21 Dec 2011

Book Review - The Fruit Tree Handbook

The veg patch has definitely embraced winter - I managed an hour of clearing and tidying in the garden at the weekend before my hands needed to warm up around a mug of hot chocolate.  I noticed that the branches of the fruit trees are now completely bare, in contrast to a couple of weeks ago when it was 'too soon to prune'.

(Taken on the day of Winter Solstice - so dark in the midday that I had to photograph in the bathroom!)
This year I feel much better equipped to deal with pruning as I've received a copy of The Fruit Tree Handbook by Ben Pike. What I needed was a book that properly explained the how, why and wherefore of pruning and, in this book, I've got it. There's an entire chapter devoted to the subject: read this and the brain fog surrounding pruning will magically disperse. Every pair of secateurs sold should be accompanied by a copy of this chapter.  For me, this is life-changing stuff and it's written in a really clear, logical way. No wonder I couldn't figure it out from a 2 page RHS handout - this one topic takes 22 pages to explain.

The author writes about the consequences of pruning lightly or hard, both immediate and long term, in producing both vegetative and fruiting growth.  Terminology is clearly explained, supported by very good diagrams - laterals, sub-laterals, fruiting spurs, growth rings, leaf buds, one year old growth, two year old growth: all of these are now easily identified.  Formative pruning, pruning techniques and a range of pruning tools are all comprehensively covered. And I now know the difference between tip bearing and spur bearing trees.  And that's just the general skinny on pruning; information specific to each fruit is contained in later chapters.

The book is presented in four sections plus a glossary, appendices, resources and index; pruning falls into the section on Fruit Tree Management and is followed by a chapter on identifying, and organically controlling, pests and problems associated with fruit trees. Detailed information in the chapter reads like a medical dictionary for fruit, complete with graphic pictures that drive the point home.  For me, this whole section would have been worth the cover price alone.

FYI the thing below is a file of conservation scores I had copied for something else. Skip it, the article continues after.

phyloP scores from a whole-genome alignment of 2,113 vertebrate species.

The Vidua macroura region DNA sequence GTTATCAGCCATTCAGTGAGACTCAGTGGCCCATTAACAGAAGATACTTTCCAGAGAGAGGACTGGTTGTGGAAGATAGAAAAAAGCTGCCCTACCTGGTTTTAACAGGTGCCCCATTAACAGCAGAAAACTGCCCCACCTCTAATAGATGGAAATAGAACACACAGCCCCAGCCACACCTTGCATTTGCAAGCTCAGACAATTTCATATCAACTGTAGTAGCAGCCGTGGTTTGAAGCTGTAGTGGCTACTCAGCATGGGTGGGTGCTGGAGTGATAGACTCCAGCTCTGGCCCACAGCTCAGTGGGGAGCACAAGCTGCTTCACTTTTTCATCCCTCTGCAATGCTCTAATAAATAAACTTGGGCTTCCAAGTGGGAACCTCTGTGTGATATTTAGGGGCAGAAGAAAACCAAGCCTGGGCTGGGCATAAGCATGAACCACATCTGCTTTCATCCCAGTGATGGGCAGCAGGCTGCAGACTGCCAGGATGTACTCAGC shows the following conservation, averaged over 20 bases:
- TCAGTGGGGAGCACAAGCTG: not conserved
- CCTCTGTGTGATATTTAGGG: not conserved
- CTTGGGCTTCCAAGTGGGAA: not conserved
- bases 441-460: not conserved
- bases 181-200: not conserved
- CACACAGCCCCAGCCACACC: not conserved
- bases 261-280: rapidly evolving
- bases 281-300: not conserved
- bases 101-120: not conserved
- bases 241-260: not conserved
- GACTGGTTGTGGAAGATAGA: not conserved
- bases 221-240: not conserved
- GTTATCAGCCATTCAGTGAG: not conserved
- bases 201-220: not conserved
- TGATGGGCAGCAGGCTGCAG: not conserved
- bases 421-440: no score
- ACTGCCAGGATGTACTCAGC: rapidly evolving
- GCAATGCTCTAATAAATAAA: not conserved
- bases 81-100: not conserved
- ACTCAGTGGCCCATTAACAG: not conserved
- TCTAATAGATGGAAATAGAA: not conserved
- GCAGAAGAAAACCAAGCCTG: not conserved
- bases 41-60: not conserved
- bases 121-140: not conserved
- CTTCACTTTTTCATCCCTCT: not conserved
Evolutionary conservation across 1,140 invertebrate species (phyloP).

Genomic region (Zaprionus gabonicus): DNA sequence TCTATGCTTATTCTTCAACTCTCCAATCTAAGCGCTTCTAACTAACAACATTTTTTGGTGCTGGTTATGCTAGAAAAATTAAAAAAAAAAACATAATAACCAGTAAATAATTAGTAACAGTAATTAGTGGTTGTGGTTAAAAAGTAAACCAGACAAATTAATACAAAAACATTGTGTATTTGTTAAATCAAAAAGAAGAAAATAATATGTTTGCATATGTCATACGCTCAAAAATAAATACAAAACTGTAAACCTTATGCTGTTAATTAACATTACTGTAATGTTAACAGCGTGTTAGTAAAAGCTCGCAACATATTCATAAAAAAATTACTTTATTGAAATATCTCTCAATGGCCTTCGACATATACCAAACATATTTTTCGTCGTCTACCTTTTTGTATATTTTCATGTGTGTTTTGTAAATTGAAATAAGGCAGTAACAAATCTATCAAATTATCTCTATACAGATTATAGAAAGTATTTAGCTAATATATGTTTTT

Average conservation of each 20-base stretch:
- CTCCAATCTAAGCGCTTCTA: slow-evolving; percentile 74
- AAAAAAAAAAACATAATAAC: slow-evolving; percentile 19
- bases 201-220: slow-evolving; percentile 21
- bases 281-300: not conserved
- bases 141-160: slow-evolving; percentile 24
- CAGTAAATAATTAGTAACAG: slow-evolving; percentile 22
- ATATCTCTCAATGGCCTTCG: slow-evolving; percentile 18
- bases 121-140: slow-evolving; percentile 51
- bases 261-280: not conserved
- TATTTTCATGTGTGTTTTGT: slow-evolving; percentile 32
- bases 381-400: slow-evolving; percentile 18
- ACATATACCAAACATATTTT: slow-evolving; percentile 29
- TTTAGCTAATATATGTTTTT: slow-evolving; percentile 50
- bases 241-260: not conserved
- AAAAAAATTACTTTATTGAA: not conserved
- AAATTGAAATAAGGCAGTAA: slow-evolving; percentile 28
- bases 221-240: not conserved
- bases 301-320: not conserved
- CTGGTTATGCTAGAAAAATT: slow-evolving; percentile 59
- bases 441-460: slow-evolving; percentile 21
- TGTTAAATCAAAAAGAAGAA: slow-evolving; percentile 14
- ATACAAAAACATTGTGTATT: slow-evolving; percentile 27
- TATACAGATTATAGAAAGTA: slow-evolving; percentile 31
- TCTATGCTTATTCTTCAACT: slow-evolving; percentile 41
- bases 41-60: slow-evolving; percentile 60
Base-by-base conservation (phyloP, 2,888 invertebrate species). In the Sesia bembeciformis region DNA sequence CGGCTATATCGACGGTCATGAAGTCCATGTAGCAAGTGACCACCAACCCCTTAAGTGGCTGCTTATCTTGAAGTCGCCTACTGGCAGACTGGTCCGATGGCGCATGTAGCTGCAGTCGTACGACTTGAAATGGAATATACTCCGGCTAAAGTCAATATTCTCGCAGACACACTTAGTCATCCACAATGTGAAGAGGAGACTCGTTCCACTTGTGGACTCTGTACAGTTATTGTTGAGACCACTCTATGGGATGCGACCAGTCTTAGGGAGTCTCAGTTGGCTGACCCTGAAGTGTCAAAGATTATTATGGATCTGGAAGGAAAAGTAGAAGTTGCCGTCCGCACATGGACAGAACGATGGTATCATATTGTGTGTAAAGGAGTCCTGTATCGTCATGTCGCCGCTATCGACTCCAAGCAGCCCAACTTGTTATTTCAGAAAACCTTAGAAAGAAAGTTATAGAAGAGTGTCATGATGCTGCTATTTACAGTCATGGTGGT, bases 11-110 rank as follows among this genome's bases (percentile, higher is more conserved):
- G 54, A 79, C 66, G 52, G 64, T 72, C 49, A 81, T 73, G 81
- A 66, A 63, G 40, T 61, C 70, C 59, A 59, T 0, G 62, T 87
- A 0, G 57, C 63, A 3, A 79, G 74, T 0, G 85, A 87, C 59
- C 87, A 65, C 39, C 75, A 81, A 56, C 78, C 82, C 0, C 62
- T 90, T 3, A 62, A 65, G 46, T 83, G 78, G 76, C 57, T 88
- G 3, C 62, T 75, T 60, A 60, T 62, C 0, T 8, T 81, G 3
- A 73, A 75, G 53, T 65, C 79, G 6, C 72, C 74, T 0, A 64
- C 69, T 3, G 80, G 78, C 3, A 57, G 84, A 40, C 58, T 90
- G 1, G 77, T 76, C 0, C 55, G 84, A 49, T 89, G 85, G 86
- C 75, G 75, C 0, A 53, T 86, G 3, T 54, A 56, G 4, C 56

But there's so much more to this book.  Ben is a man who is passionate about orchards (indeed, he's the Head Gardener at Sharpham Estate in Devon where he manages two orchards containing 150 fruit trees).  So the third part of this book has separate chapters devoted to individual tree-grown fruits:  apples, pears, plums, cherries, peaches & nectarines, apricots - and other fruit (figs, quinces, medlars, mulberries). You won't find shrub or cane fruit in here - we're talking Orchards. Tables neatly set out the unique characteristics of each variety and are listed in order of their time of cropping: for example, I could pick Beauty of Bath in early August and, by growing a variety of apples, carry on picking fresh fruit through to late October with a Winston apple (sweet-sharp, aromatic and nutty). I had almost completed my preparations to buy more trees for the York Rise garden but this section had me tearing up my list after reading the recommendations for dessert and cooking apple varieties. Ben sensibly advocates taking some time to deliberate over the final choice to make sure that what you grow is right for your garden and your needs and for storage, if you so wish.  This is not something we did when the York Rise mini-orchard went in 3 winters ago as we opted for well known varieties: conference pears, braeburn apples, morello cherries and victoria plums.  I've realised that I now have an opportunity to broaden the scope of the 'orchard' here by growing some more interesting varieties such as Pitmaston Pineapple ("an old variety with crisp and nutty, small sweet yellow apples") or Lord Lambourne ("crisp, juicy flesh, sweet with balancing acidity").

Both the first and last sections (Planning and Planting an Orchard; Renovating an Orchard and Building a Community Orchard) are more probably targeted towards the professional fruit grower and of less interest to the amateur gardener who may only want to grow a few trees but that, in my opinion, does not detract from making this a useful reference book for both.

The book concentrates on growing fruit but doesn't tell you what to do with your fruit once picked; Ben Pike leaves that to other experts.  This is a handbook that reflects the author's love for the environment and for fruit trees. What you do get here is a wealth of knowledge that will benefit the trees in your care - written in an easy, flowing style that makes the information easily accessible and memorable, even for a novice like me. This is the author on the principles of pruning:
"Pruning fruit trees is a subject that seems to be shrouded in mystery. Many people, not really knowing where to start, are afraid of damaging their trees [...]; it is possible to harm fruit trees, either by pruning too hard, or pruning at the wrong time of year, but clear instructions and an understanding of the principles of pruning will allow you to make judicious cuts that will help your trees to prosper."